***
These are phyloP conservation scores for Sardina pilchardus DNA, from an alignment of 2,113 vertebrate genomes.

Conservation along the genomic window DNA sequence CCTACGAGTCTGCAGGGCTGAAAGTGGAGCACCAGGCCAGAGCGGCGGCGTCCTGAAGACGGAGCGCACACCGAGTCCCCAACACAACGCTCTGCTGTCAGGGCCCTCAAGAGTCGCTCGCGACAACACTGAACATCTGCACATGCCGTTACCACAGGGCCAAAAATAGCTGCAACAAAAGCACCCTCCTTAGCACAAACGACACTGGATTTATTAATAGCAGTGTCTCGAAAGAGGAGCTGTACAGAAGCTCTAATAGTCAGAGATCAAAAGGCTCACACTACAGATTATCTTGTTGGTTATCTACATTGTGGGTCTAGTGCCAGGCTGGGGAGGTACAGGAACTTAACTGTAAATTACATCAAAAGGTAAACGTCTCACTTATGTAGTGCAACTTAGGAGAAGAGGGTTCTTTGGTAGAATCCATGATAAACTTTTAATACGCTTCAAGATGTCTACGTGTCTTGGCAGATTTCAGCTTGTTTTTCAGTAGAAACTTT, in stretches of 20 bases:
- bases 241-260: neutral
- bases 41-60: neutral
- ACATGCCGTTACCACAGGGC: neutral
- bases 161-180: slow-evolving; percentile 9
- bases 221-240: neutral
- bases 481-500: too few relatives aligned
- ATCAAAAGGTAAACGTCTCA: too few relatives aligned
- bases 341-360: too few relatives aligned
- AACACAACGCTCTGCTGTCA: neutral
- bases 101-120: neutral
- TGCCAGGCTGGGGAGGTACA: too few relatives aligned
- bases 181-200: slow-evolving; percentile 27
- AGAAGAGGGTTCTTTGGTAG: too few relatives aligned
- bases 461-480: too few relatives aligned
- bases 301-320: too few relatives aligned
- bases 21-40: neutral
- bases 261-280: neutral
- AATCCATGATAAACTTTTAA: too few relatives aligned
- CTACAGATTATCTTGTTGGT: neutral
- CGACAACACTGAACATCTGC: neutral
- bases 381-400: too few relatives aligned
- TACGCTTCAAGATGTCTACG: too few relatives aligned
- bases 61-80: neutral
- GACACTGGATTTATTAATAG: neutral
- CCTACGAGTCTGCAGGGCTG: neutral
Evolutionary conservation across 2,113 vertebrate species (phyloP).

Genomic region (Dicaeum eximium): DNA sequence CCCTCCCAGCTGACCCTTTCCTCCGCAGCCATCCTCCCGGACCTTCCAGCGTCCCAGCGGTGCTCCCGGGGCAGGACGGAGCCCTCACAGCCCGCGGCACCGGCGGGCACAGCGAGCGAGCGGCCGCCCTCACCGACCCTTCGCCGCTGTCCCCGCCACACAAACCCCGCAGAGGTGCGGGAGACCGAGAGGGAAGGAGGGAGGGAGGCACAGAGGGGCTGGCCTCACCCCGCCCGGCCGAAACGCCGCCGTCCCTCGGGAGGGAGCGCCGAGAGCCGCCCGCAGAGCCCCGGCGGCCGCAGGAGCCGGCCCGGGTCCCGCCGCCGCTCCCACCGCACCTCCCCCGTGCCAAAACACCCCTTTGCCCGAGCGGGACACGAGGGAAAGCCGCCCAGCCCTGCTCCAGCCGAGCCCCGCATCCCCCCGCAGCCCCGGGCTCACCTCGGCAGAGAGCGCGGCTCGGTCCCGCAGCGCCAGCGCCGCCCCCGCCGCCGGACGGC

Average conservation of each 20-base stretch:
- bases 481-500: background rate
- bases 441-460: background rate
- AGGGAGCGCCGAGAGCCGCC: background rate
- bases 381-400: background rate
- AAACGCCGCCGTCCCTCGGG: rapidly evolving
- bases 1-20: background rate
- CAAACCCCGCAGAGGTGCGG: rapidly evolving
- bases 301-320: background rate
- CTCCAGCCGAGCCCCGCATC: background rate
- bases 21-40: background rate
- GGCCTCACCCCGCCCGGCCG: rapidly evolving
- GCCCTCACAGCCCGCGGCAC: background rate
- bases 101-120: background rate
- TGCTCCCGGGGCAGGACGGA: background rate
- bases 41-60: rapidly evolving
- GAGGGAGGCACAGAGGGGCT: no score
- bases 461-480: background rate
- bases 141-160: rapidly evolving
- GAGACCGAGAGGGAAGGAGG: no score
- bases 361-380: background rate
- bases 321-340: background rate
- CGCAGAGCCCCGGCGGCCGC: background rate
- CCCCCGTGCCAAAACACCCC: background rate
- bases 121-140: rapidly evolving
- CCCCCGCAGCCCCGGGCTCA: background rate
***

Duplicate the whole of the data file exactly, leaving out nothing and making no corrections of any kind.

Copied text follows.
These are phyloP conservation scores for Sardina pilchardus DNA, from an alignment of 2,113 vertebrate genomes.

Conservation along the genomic window DNA sequence CCTACGAGTCTGCAGGGCTGAAAGTGGAGCACCAGGCCAGAGCGGCGGCGTCCTGAAGACGGAGCGCACACCGAGTCCCCAACACAACGCTCTGCTGTCAGGGCCCTCAAGAGTCGCTCGCGACAACACTGAACATCTGCACATGCCGTTACCACAGGGCCAAAAATAGCTGCAACAAAAGCACCCTCCTTAGCACAAACGACACTGGATTTATTAATAGCAGTGTCTCGAAAGAGGAGCTGTACAGAAGCTCTAATAGTCAGAGATCAAAAGGCTCACACTACAGATTATCTTGTTGGTTATCTACATTGTGGGTCTAGTGCCAGGCTGGGGAGGTACAGGAACTTAACTGTAAATTACATCAAAAGGTAAACGTCTCACTTATGTAGTGCAACTTAGGAGAAGAGGGTTCTTTGGTAGAATCCATGATAAACTTTTAATACGCTTCAAGATGTCTACGTGTCTTGGCAGATTTCAGCTTGTTTTTCAGTAGAAACTTT, in stretches of 20 bases:
- bases 241-260: neutral
- bases 41-60: neutral
- ACATGCCGTTACCACAGGGC: neutral
- bases 161-180: slow-evolving; percentile 9
- bases 221-240: neutral
- bases 481-500: too few relatives aligned
- ATCAAAAGGTAAACGTCTCA: too few relatives aligned
- bases 341-360: too few relatives aligned
- AACACAACGCTCTGCTGTCA: neutral
- bases 101-120: neutral
- TGCCAGGCTGGGGAGGTACA: too few relatives aligned
- bases 181-200: slow-evolving; percentile 27
- AGAAGAGGGTTCTTTGGTAG: too few relatives aligned
- bases 461-480: too few relatives aligned
- bases 301-320: too few relatives aligned
- bases 21-40: neutral
- bases 261-280: neutral
- AATCCATGATAAACTTTTAA: too few relatives aligned
- CTACAGATTATCTTGTTGGT: neutral
- CGACAACACTGAACATCTGC: neutral
- bases 381-400: too few relatives aligned
- TACGCTTCAAGATGTCTACG: too few relatives aligned
- bases 61-80: neutral
- GACACTGGATTTATTAATAG: neutral
- CCTACGAGTCTGCAGGGCTG: neutral
Evolutionary conservation across 2,113 vertebrate species (phyloP).

Genomic region (Dicaeum eximium): DNA sequence CCCTCCCAGCTGACCCTTTCCTCCGCAGCCATCCTCCCGGACCTTCCAGCGTCCCAGCGGTGCTCCCGGGGCAGGACGGAGCCCTCACAGCCCGCGGCACCGGCGGGCACAGCGAGCGAGCGGCCGCCCTCACCGACCCTTCGCCGCTGTCCCCGCCACACAAACCCCGCAGAGGTGCGGGAGACCGAGAGGGAAGGAGGGAGGGAGGCACAGAGGGGCTGGCCTCACCCCGCCCGGCCGAAACGCCGCCGTCCCTCGGGAGGGAGCGCCGAGAGCCGCCCGCAGAGCCCCGGCGGCCGCAGGAGCCGGCCCGGGTCCCGCCGCCGCTCCCACCGCACCTCCCCCGTGCCAAAACACCCCTTTGCCCGAGCGGGACACGAGGGAAAGCCGCCCAGCCCTGCTCCAGCCGAGCCCCGCATCCCCCCGCAGCCCCGGGCTCACCTCGGCAGAGAGCGCGGCTCGGTCCCGCAGCGCCAGCGCCGCCCCCGCCGCCGGACGGC

Average conservation of each 20-base stretch:
- bases 481-500: background rate
- bases 441-460: background rate
- AGGGAGCGCCGAGAGCCGCC: background rate
- bases 381-400: background rate
- AAACGCCGCCGTCCCTCGGG: rapidly evolving
- bases 1-20: background rate
- CAAACCCCGCAGAGGTGCGG: rapidly evolving
- bases 301-320: background rate
- CTCCAGCCGAGCCCCGCATC: background rate
- bases 21-40: background rate
- GGCCTCACCCCGCCCGGCCG: rapidly evolving
- GCCCTCACAGCCCGCGGCAC: background rate
- bases 101-120: background rate
- TGCTCCCGGGGCAGGACGGA: background rate
- bases 41-60: rapidly evolving
- GAGGGAGGCACAGAGGGGCT: no score
- bases 461-480: background rate
- bases 141-160: rapidly evolving
- GAGACCGAGAGGGAAGGAGG: no score
- bases 361-380: background rate
- bases 321-340: background rate
- CGCAGAGCCCCGGCGGCCGC: background rate
- CCCCCGTGCCAAAACACCCC: background rate
- bases 121-140: rapidly evolving
- CCCCCGCAGCCCCGGGCTCA: background rate